By now this is all very old news. In the online world, anything more than a few weeks old is ancient history, but I experienced a sort of deja vu this weekend as I re-read Richard Cohen’s 2000 book, Coming Out Straight. Interesting reading, I know. Let’s just say it’s what I do on my afternoons off.

You may remember ex-gay activist Richard Cohen, president of PFOX (Parents and Friends of Ex-Gays), who was featured on CNN’s Paula Zahn Now on May 23rd demonstrating his unusual methods for “curing” homosexuality. He advocates some very unorthodox therapeutic exercises — many of them drawn from pop-psychology fads of the 1970′s and 1980′s.

Richard Cohen on CNNOne technique involves the client beating a pillow with a tennis racquet while screaming at his parents. Remember when that was all the rage? Beating a pillow while screaming about how angry you are at your parents presumably allows you to work through your feelings about your remembered “abuse” which, according to Cohen, you weren’t allowed to express as a child. There’s a lot of recycled “adult children” talk sprinkled throughout his theories, and they’re all described in his book from six years ago. Not much has changed here.

But his most controversial therapy involves “holding” or “touch” therapy, where he takes a male client onto his lap, holds him gently, and repeats affirming words to him. Cohen claims that this recreates the father-son bond in the “adult child,” which, according to the distant father/domineering mother theory which he favors, is supposed to be the key missing component in the lives of gay men. He went on to demonstrate this technique on-camera with a client identified as “Rob.”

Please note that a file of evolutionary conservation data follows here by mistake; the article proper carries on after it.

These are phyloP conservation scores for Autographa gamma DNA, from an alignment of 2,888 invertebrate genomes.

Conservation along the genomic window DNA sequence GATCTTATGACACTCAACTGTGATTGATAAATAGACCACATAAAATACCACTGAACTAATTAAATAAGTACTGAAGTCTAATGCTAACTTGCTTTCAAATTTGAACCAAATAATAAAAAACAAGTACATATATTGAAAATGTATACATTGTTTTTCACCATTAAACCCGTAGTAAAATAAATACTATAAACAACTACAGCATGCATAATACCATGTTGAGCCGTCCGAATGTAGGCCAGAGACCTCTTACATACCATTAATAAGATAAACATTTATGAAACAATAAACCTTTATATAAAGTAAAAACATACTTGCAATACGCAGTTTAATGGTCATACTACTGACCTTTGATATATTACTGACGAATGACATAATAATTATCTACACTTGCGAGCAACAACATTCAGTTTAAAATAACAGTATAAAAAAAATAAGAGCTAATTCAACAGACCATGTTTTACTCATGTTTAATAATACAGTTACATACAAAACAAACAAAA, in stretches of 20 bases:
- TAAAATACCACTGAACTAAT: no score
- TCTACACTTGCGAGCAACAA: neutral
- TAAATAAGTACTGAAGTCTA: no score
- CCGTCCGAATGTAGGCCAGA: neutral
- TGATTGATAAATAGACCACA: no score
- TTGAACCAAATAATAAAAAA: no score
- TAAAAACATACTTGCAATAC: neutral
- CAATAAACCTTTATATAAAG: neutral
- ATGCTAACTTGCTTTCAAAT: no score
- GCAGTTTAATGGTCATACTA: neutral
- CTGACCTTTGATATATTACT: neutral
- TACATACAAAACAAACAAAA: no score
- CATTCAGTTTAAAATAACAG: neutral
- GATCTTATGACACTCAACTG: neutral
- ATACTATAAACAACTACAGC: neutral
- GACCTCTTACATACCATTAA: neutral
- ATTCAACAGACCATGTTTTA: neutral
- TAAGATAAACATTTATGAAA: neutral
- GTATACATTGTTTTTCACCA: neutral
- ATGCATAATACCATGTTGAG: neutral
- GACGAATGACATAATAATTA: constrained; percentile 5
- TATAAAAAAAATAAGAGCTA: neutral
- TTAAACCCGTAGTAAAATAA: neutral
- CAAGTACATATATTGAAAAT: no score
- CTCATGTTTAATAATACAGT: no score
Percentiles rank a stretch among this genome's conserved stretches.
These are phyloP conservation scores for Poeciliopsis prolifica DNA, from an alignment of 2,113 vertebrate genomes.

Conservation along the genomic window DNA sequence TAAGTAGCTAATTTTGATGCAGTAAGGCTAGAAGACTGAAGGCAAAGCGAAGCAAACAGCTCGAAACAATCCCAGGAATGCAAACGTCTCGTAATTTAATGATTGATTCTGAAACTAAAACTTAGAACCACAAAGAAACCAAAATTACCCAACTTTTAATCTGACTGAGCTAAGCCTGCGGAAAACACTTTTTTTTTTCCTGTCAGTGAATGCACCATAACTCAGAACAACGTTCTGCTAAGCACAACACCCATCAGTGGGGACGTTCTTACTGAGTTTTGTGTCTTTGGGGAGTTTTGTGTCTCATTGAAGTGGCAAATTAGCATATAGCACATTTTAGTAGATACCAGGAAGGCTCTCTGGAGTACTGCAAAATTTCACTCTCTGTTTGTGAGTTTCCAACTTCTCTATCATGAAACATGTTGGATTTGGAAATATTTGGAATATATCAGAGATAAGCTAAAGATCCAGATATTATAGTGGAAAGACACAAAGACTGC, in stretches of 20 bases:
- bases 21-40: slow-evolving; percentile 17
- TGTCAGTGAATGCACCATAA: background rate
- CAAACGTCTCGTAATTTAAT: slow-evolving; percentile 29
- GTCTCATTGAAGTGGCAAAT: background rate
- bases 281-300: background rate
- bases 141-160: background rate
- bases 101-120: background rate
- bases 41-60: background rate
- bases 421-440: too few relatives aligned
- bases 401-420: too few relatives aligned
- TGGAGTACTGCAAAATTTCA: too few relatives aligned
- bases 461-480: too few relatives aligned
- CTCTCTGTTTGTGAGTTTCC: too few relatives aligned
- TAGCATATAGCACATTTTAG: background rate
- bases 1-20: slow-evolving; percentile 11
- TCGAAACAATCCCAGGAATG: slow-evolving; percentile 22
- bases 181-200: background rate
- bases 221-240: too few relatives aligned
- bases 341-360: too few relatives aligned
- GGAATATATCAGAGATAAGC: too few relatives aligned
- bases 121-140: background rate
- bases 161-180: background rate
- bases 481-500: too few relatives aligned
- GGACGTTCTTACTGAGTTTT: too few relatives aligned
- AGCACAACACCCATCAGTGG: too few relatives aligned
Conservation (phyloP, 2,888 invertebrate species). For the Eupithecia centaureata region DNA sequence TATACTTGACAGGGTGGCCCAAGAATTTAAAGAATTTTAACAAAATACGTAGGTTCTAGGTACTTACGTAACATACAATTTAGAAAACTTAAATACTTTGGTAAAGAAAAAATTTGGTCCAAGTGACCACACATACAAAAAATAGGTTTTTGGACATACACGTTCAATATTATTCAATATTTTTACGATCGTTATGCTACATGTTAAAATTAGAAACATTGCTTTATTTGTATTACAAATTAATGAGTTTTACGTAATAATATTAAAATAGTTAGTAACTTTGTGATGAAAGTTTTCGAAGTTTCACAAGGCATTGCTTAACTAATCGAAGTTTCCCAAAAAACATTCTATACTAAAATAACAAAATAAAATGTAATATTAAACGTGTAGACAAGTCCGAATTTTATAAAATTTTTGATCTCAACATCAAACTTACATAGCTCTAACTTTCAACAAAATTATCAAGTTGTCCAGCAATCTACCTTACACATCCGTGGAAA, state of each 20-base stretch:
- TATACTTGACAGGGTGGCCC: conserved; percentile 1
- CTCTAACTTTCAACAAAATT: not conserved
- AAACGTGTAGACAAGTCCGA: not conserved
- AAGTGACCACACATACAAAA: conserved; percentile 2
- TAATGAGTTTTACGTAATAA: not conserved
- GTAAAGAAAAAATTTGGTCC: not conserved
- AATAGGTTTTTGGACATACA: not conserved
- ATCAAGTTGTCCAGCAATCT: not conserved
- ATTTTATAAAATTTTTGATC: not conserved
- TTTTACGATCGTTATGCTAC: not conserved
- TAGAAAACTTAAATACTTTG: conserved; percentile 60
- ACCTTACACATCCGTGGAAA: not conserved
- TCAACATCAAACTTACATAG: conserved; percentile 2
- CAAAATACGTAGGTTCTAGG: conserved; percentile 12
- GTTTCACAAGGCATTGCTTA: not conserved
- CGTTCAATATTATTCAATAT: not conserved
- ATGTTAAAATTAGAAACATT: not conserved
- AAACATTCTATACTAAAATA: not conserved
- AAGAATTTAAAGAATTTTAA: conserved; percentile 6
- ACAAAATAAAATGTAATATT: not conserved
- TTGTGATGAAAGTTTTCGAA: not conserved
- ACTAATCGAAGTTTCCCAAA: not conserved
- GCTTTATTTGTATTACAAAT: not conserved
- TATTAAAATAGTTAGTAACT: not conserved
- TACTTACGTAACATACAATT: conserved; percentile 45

This raised quite a few eyebrows among professional therapists. Among those shocked by this display was Dr. Warren Throckmorton, a professor at Grove City College in northwestern Pennsylvania, who himself is very active in the ex-gay movement:

When my wife watched the clip (I taped it), she said she couldn’t get past the “ick factor” to even evaluate what was said. We discussed which was the ickiest, the tennis racket slamming the pillow while screaming at mom; or the client-cuddle technique where Richard holds his client like a baby in a kind of nursing position. We couldn’t decide.

Dr. Throckmorton had worked closely with PFOX in their attempts to force the Montgomery County (Md.) school system to revise its sex-education programs to include information about ex-gays. This “information” from PFOX includes, for example, a reading list for teachers and students which promoted the idea that gays are diseased and need to be “healed” — a position that is incompatible with modern psychology.

I don’t know to what extend Dr. Throckmorton was bothered by these actions. But he has clearly decided that the sight of a colleague who is a well-known figure in the ex-gay movement embarrassing himself on national television would be the last straw:

Since viewing the “Paula Zahn Now” segment, Throckmorton has notified PFOX that, although he supports its mission and its belief that people are not born homosexual, he will not represent the group as long as Cohen remains its board president.